Beyond the Build

Customer Relationships

It’s Still About the Basics

Another college football signing day is on the books. For coaches, getting there is always a long process.

Throughout the year, coaching staffs scrambled to reach good prospects to fill the rosters. Sure, text messaging and social media conversations are a part of the plan, but a recent Wall Street Journal article reported that more and more coaches are going low tech. They’re writing letters, sent via snail mail.

The notes are handwritten and might include a motivational quote or congratulations on good grades–anything to make a connection. The actual message of the note isn’t the main thing that matters. It’s that players know the coaches are thinking about them. It also keeps the schools stay top of mind with the recipients. The NCAA places no restriction on how much a school can spend on mail, so top recruits have piled up some serious mail.

For years, I have believed in the handwritten note, even when others evolved to email. In fact, I have 4 types of stationery that I use depending on the situation. I try to reach out to those in need, congratulate those who have been successful and connect with folks who just need a note. Over the years, I have walked the halls with some of our corporate clients, and inevitably someone will remember a letter or note I wrote years ago, maybe still on their bulletin board. That just doesn’t happen with text messages.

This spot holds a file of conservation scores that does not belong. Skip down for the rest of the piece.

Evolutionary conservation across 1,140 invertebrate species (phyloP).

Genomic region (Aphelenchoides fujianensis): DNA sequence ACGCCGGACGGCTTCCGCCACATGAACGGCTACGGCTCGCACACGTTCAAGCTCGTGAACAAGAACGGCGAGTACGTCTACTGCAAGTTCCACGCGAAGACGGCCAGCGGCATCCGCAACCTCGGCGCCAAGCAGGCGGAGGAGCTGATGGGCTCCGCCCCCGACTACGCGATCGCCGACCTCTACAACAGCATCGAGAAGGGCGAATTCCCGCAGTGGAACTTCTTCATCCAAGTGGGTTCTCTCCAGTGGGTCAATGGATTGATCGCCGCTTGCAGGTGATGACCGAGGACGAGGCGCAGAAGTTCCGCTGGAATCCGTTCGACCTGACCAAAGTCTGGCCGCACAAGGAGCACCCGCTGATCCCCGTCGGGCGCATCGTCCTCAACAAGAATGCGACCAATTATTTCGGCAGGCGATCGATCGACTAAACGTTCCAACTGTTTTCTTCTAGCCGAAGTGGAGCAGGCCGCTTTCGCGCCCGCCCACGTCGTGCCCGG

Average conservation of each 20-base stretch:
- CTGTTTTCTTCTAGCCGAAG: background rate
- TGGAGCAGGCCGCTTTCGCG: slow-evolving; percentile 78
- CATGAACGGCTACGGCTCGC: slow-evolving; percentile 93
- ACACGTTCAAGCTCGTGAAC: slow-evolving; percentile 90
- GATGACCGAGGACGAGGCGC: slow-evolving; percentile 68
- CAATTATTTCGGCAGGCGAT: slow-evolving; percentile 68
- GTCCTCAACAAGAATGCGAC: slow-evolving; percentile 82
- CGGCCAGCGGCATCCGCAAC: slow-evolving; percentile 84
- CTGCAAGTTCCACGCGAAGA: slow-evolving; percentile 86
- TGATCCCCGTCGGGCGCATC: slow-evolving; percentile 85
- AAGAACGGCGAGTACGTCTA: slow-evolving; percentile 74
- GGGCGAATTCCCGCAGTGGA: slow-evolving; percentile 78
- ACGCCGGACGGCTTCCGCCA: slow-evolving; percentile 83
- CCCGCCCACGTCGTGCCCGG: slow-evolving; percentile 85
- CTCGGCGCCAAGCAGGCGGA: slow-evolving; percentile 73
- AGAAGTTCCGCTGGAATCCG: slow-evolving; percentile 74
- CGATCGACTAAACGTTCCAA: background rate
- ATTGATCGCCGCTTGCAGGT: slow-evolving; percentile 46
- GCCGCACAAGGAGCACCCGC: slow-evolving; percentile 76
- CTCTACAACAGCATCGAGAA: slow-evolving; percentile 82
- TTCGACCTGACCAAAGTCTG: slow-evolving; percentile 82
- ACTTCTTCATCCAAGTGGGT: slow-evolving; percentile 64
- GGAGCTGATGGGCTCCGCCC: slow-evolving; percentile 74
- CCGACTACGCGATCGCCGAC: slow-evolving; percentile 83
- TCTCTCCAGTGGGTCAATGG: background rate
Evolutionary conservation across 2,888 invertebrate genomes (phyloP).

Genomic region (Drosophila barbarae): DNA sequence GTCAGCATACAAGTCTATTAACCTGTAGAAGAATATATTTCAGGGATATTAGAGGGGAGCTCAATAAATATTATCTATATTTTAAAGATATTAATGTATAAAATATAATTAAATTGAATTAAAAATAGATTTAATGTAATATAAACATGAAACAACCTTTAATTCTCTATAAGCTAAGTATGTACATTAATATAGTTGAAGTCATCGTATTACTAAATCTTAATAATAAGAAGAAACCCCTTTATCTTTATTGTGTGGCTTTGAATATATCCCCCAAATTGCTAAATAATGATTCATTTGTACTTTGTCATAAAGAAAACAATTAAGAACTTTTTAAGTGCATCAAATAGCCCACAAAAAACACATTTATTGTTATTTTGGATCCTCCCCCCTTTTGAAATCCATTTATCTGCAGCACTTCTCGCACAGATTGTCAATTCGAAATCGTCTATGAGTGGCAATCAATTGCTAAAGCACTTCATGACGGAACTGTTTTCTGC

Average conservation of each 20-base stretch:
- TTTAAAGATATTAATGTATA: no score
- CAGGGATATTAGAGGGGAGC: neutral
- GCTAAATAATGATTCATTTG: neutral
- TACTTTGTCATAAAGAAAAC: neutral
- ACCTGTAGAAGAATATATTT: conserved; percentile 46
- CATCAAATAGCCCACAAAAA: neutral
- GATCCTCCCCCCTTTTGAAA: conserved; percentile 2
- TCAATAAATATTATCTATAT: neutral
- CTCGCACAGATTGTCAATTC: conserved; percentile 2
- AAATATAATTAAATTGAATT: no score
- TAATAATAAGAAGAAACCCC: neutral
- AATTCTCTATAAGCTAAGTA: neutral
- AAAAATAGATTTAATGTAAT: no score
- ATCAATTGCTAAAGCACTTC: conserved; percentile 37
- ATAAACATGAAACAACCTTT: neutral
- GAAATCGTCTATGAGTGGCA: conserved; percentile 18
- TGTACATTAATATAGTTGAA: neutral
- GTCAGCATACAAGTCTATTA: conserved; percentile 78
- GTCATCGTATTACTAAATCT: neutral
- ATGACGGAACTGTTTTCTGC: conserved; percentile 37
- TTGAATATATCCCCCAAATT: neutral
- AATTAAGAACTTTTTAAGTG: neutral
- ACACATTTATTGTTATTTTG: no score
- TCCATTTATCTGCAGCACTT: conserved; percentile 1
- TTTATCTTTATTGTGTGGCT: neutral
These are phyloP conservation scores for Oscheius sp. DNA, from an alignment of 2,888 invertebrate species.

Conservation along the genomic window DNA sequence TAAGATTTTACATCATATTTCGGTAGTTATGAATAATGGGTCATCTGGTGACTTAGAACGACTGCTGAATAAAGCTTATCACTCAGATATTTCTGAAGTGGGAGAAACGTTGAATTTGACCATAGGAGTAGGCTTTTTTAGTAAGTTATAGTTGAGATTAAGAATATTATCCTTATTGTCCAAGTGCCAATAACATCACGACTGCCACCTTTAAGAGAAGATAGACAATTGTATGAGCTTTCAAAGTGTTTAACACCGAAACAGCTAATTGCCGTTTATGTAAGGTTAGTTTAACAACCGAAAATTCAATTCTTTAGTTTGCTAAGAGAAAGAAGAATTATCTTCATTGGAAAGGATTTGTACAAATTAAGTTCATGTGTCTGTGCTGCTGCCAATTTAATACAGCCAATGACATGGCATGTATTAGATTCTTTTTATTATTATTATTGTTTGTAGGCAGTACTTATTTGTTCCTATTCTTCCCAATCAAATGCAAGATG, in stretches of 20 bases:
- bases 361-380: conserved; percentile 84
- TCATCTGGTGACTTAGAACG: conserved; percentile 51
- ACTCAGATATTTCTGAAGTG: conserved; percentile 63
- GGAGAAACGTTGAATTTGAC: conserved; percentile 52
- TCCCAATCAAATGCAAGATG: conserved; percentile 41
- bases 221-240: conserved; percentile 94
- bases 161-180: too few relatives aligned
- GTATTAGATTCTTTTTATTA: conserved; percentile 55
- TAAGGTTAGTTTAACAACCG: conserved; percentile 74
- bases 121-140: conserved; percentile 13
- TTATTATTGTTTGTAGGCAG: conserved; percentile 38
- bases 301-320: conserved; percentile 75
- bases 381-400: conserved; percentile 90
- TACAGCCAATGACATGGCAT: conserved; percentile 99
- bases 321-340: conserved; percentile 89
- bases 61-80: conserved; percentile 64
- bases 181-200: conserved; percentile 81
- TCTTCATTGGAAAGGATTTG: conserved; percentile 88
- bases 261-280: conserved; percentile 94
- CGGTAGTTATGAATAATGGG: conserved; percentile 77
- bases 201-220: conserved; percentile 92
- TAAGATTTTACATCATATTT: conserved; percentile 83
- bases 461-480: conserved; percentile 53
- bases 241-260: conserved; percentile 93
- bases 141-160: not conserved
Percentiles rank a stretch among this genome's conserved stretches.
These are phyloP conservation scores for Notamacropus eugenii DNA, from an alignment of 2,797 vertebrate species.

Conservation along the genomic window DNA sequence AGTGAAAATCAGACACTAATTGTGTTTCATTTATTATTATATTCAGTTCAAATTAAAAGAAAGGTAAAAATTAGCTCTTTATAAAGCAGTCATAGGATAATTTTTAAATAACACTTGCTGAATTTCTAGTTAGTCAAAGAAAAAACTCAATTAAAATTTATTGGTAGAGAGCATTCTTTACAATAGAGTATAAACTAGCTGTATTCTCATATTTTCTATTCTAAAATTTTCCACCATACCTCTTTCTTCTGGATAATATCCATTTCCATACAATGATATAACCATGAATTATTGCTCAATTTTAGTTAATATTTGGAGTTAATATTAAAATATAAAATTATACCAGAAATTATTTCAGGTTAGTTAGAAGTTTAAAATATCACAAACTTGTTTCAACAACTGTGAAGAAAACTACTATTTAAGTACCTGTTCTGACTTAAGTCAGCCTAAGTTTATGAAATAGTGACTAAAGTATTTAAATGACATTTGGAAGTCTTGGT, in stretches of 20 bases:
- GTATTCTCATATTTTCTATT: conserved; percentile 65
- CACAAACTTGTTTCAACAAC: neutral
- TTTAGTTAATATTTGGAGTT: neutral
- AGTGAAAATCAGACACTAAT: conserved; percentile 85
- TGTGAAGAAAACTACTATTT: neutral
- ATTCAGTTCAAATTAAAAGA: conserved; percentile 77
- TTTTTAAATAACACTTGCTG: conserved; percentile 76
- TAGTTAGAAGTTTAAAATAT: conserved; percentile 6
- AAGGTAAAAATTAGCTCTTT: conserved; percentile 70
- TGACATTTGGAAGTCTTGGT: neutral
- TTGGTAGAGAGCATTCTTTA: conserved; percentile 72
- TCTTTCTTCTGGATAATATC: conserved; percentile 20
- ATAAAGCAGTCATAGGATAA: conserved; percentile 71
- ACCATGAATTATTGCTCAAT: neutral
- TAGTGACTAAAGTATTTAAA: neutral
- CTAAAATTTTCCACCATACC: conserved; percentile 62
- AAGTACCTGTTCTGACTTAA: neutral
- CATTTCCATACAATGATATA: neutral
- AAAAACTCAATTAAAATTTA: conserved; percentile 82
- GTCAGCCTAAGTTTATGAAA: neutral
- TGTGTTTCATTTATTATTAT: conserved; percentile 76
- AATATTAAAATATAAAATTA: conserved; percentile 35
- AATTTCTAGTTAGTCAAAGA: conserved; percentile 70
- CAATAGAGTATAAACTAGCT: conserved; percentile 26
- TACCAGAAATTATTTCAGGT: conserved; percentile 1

A few other advantages of going low tech with letters:

  • The recipient doesn’t feel pressure to reply right away.
  • The time taken to handwrite a letter, address and send proves a personal investment.
  • Letters provide something tangible. People often keep or display them. They can hold and easily share.
  • In the case of postcards, there’s not even the trouble of opening an envelope.

In the world of electrons, everyone tries to do more with less. Sure, emails are appropriate at times. But at the end of the day, nothing will replace a personal note. The touch is what’s so important, so that we show differently and gain more opportunities. It’s not easy, but then again nothing worthwhile is easy.

Merrill Stewart Jr.

Merrill Stewart is Founder and CEO of The Stewart/Perry Company, a commercial building contractor based in Birmingham.